Staff at Australia's principal research organisation fear that the nation's universities want it broken up so they can sift through the pieces and take the best sections for themselves.
The 80-year-old Commonwealth Scientific and Industrial Research Organisation has some 4,000 scientists working in different divisions across Australia. But it is facing sweeping changes and staff claim it is struggling to remain viable while its divisions are involved in internally destructive competition to attract funds.
Michael Borgas, president of the CSIRO staff association and a senior scientist in the division of atmospheric research, estimated the organisation would lose 250 staff this year. Dr Borgas said that, following years of government spending cuts, there was a definite threat that the organisation would be broken up and divisions taken over by the universities.
"They see it as in their interests to break us up to get more resources and to get access to the research agencies, such as the Australian Research Council, for other sources of funding," he said.
The creation of a "flagships" scheme, intended to put the emphasis on the commercial application of research, had been given A$20 million (£8.3 million) by the conservative government of prime minister John Howard in its May budget. It is also being funded from reductions in division budgets, with a 10 per cent cut from their funding this year.
Dr Borgas said about A$60 million was available to get projects under way.
But the result would be job losses across the organisation.
He said his division was likely to lose up to 20 of its 120 scientists and would have to abandon many areas of research. Long-term fundamental research into climate change and likely levels of carbon dioxide in the atmosphere would have to be scrapped, with serious implications for the future.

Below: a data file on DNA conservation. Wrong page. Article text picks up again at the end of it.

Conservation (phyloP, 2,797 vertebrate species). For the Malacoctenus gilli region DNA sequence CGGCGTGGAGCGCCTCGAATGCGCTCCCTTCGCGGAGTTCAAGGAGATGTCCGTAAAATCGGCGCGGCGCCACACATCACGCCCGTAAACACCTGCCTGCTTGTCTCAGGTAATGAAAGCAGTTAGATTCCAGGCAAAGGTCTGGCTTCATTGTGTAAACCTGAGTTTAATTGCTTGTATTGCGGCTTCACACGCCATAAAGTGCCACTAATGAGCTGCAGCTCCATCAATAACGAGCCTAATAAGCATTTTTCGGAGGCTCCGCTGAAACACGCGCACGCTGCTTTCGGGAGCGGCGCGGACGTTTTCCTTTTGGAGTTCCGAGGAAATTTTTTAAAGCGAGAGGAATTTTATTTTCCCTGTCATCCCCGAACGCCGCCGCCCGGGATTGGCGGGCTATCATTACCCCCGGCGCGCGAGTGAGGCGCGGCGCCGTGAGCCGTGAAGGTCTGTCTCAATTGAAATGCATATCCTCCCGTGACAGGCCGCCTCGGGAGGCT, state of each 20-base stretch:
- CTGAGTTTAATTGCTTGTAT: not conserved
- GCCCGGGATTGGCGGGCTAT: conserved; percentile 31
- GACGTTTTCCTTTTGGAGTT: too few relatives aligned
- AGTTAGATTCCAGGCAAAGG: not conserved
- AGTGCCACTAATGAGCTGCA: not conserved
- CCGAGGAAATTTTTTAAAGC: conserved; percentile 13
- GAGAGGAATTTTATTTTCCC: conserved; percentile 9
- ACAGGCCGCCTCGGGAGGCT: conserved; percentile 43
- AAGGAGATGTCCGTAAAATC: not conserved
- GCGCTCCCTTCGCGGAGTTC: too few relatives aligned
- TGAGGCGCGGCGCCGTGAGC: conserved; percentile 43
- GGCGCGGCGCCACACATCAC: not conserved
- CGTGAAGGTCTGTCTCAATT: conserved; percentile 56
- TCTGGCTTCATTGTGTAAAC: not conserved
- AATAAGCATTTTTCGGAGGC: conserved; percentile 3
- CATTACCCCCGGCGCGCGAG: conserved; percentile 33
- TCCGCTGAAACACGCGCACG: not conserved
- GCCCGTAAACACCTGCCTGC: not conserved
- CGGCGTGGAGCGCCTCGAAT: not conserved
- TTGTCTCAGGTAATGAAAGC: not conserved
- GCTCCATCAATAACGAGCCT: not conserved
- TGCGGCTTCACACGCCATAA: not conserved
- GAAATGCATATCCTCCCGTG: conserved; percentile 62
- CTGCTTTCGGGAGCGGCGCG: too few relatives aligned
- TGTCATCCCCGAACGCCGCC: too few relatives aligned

"Flagships are hyped for high impact, but they address a narrow range of issues, relegating other problems that require painstaking research," he said.
CSIRO chief executive Geoff Garrett said the flagships initiative was aligned with the government's national research priorities and marked a new era for the organisation and its research partners in science and industry.
"Flagships provide focus and critical mass, and will make substantial new impacts on national challenges and opportunities," Dr Garrett said.
He rejected claims that the CSIRO was facing collapse or that it was shedding staff. He said that staff numbers had grown by more than 250 in the past year while federal funding had increased by almost 7 per cent.
"For too long we have relied on our great scientists taking on extra business development and commercialisation roles. The bottom line is that we need teams with complementary skills to fully leverage our world-class research and maximise its benefit for the organisation and for the nation," Dr Garrett said.
CSIRO staff first became concerned when the federal government announced a review last May into Australia's publicly funded science agencies.
But science minister Peter McGauran said the review was not about structural change. The focus was on creating closer links between the CSIRO and universities to ensure collaboration within the public sector was maximised, Mr McGauran said.
Privatising profitable parts of the CSIRO would remove income that supported research in other parts of the organisation, he said.